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Columbia sewer ordinance seeks to correct billing

Saturday, March 19, 2011 | 2:47 p.m. CDT; updated 8:02 p.m. CDT, Wednesday, March 23, 2011

COLUMBIA — Doug Miller, manager of University Place Apartments, noticed something amiss in his utility bill in 2008.

His base rate doubled from the previous month.

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"We were told that that’s the new rate,” Miller said. "I believe their explanation was we were paying the wrong rate before, and we should be happy we got to pay the rate we did. We didn't have much choice in the matter."

Miller wasn’t the only one with a rude surprise.

In a Nov. 30 sewer task force meeting, Curt Kirtley, property manager for Broadway Communities, expressed concern that his sewer bill had gone from $100 per month to $1,000 per month. He said he felt he was being treated unfairly, and some apartments had not been given the same “rate shock.”

According to the meeting minutes, Mark Stevenson, president of Real Estate Management Inc. and member of the sewer task force, said “how differently and unfairly owners of many master metered apartments and mobile home parks were treated” in sewer billing.

Before 2008, the city charged a single base rate both to master metered accounts and individually metered accounts. This meant complexes with scores of individual units, such as University Place Apartments or MU, paid the same base charge as a single family home. 

MU paid $4.35 per month for its entire base charge until 2008, when an audit revealed it used the equivalent of 8,100 base charges, which would have cost $60,000 per month. The university has agreed to pay the equivalent charge in increasing increments over 10 years. Public Works Director John Glascock said the agreement is in its third year, and MU now pays about $15,000 per month for its base charge.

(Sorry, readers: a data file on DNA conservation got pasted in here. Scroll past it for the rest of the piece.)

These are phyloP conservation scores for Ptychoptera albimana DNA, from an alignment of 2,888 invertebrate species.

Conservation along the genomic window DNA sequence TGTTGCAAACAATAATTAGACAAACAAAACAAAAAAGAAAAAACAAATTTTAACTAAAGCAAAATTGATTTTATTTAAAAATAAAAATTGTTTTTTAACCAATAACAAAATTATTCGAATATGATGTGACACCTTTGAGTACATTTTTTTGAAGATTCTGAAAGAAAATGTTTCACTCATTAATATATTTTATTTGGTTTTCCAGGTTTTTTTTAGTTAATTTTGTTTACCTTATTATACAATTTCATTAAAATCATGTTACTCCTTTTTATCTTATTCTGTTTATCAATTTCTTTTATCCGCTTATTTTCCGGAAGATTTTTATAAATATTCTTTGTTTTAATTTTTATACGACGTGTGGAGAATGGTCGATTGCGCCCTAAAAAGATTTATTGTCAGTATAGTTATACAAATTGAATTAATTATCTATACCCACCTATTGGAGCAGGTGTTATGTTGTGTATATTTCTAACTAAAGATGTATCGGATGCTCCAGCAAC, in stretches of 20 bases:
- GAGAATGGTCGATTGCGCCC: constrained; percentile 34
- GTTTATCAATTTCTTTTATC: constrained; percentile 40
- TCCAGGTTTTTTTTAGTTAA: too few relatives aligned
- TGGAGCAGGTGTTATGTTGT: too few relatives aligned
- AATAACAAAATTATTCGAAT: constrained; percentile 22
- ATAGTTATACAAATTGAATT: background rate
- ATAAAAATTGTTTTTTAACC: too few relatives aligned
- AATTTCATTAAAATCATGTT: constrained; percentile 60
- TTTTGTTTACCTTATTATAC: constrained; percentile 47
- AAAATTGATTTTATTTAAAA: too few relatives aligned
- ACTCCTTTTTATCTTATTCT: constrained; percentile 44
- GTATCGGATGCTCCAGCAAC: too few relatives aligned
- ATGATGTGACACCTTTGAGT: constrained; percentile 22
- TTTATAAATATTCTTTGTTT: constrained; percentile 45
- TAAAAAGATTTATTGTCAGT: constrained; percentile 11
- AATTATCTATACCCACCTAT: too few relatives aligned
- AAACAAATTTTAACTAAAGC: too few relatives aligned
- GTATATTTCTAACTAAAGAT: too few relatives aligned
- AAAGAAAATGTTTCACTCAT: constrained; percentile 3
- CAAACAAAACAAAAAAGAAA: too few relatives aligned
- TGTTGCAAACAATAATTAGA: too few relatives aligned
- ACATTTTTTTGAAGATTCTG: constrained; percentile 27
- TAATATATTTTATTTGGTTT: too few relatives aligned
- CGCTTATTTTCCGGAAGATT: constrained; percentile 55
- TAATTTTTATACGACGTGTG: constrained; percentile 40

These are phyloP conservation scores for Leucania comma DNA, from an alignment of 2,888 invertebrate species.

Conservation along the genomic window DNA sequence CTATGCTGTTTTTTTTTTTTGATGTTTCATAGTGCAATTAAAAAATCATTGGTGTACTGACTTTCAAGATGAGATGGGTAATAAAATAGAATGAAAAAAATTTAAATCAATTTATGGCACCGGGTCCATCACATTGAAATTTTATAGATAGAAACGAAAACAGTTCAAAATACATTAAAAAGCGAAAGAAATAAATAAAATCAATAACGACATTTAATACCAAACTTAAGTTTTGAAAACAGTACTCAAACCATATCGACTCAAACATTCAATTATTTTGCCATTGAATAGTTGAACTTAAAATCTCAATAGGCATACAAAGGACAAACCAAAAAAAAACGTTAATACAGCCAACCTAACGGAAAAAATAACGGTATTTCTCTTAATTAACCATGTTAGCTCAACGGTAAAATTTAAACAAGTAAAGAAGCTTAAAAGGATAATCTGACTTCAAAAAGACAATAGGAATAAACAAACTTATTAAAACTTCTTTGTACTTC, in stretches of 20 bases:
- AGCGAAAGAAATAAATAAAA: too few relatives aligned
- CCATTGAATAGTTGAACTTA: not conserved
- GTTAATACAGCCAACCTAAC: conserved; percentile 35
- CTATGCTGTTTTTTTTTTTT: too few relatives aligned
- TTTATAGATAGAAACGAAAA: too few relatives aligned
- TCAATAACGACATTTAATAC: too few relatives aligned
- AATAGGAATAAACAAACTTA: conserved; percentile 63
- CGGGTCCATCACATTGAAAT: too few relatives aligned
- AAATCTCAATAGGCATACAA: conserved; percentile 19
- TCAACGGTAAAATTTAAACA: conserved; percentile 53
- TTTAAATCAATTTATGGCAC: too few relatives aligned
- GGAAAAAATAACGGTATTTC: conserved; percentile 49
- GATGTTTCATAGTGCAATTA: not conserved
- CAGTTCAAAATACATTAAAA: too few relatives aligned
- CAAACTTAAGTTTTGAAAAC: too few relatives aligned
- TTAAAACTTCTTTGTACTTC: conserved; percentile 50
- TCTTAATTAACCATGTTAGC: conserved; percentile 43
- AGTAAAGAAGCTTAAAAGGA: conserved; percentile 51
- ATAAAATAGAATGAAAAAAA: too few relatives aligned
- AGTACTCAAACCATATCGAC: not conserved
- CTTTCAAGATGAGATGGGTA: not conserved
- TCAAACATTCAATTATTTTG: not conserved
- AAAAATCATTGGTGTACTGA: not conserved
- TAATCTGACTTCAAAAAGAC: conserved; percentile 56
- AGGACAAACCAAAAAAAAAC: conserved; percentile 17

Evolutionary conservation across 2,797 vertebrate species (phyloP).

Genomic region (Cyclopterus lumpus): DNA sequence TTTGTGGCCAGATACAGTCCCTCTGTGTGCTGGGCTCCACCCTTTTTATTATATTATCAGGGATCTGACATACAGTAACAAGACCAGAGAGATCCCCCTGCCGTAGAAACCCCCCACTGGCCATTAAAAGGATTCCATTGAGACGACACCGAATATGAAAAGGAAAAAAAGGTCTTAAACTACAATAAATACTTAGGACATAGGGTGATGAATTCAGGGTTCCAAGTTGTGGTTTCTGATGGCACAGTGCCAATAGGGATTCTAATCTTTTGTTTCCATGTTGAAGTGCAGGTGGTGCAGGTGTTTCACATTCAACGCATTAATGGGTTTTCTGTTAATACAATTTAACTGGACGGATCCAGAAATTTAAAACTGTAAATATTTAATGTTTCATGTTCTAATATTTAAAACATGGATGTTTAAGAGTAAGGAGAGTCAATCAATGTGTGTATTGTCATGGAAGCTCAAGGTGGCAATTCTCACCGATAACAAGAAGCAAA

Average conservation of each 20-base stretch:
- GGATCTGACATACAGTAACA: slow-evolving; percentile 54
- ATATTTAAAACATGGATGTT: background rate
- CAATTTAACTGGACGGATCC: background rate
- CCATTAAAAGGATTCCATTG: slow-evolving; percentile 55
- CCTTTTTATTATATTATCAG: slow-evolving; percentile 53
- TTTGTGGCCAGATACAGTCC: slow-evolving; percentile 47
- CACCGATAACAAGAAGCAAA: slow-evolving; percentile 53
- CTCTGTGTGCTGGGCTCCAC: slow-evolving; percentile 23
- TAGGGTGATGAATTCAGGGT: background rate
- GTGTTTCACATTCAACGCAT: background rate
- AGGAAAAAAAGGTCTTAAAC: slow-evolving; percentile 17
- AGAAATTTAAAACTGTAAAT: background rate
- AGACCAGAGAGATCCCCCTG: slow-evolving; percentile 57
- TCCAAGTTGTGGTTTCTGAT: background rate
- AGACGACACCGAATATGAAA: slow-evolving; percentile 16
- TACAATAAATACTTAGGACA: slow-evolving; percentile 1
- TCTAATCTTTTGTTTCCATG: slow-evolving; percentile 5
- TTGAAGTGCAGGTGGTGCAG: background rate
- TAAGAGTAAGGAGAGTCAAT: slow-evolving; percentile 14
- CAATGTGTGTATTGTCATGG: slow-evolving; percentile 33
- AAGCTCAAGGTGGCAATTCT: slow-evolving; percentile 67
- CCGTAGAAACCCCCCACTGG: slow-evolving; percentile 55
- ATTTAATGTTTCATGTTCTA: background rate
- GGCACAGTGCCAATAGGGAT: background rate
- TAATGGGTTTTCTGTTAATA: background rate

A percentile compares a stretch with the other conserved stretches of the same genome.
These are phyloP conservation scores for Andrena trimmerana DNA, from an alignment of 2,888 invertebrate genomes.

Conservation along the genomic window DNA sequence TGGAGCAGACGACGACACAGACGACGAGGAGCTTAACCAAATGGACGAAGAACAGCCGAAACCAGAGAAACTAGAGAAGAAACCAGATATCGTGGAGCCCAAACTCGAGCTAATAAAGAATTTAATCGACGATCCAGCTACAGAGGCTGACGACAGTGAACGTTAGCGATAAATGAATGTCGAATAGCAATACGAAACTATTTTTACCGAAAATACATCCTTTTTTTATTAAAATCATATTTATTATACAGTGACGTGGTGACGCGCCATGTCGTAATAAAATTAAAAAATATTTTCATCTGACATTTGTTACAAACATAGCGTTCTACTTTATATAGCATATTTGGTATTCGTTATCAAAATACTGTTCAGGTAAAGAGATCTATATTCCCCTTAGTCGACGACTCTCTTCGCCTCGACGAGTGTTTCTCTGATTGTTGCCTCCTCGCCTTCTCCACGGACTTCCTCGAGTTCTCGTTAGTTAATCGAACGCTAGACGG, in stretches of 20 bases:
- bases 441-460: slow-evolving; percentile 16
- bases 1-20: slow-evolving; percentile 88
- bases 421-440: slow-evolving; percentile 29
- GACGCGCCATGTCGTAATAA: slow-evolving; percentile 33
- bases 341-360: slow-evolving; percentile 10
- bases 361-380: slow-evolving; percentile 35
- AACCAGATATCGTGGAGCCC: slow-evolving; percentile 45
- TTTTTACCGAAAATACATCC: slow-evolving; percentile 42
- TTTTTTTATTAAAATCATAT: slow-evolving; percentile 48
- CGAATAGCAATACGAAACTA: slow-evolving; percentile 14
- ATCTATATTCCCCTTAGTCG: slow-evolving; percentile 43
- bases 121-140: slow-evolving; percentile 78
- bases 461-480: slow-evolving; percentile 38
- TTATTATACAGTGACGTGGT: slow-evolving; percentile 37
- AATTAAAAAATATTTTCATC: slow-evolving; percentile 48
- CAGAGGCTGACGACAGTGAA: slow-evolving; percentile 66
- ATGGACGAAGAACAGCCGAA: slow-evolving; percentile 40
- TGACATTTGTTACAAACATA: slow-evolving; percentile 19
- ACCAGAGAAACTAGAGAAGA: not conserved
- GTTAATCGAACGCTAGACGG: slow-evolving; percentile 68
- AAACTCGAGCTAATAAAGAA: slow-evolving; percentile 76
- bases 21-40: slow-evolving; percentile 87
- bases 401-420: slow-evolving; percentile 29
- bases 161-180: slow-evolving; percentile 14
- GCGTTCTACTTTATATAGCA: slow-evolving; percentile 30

An ordinance, which will come before the City Council in a public hearing Monday, will attempt to rectify the uneven charges some apartment owners have had to pay.

The city currently separates sewer bills into a base rate, which is the same for all customers, and a volume rate, which varies by use.

The new plan proposes to charge users with master meters a base rate according to the size of the meter. Users with larger master meters will pay a larger base rate. It will also raise the volume rate by about 10 percent.

Master meters, which are often used in apartment and office complexes, divert several users’ sewage through one pipe. Individual meters are most often used in single-family residences, though some apartments use them, too.

University Apartments, along with 823 other sewer accounts, uses a master meter.

Stevenson said there has yet to be any additional sewer charge billed to any master metered commercial property, meaning the additional charge was billed only to apartment complex owners.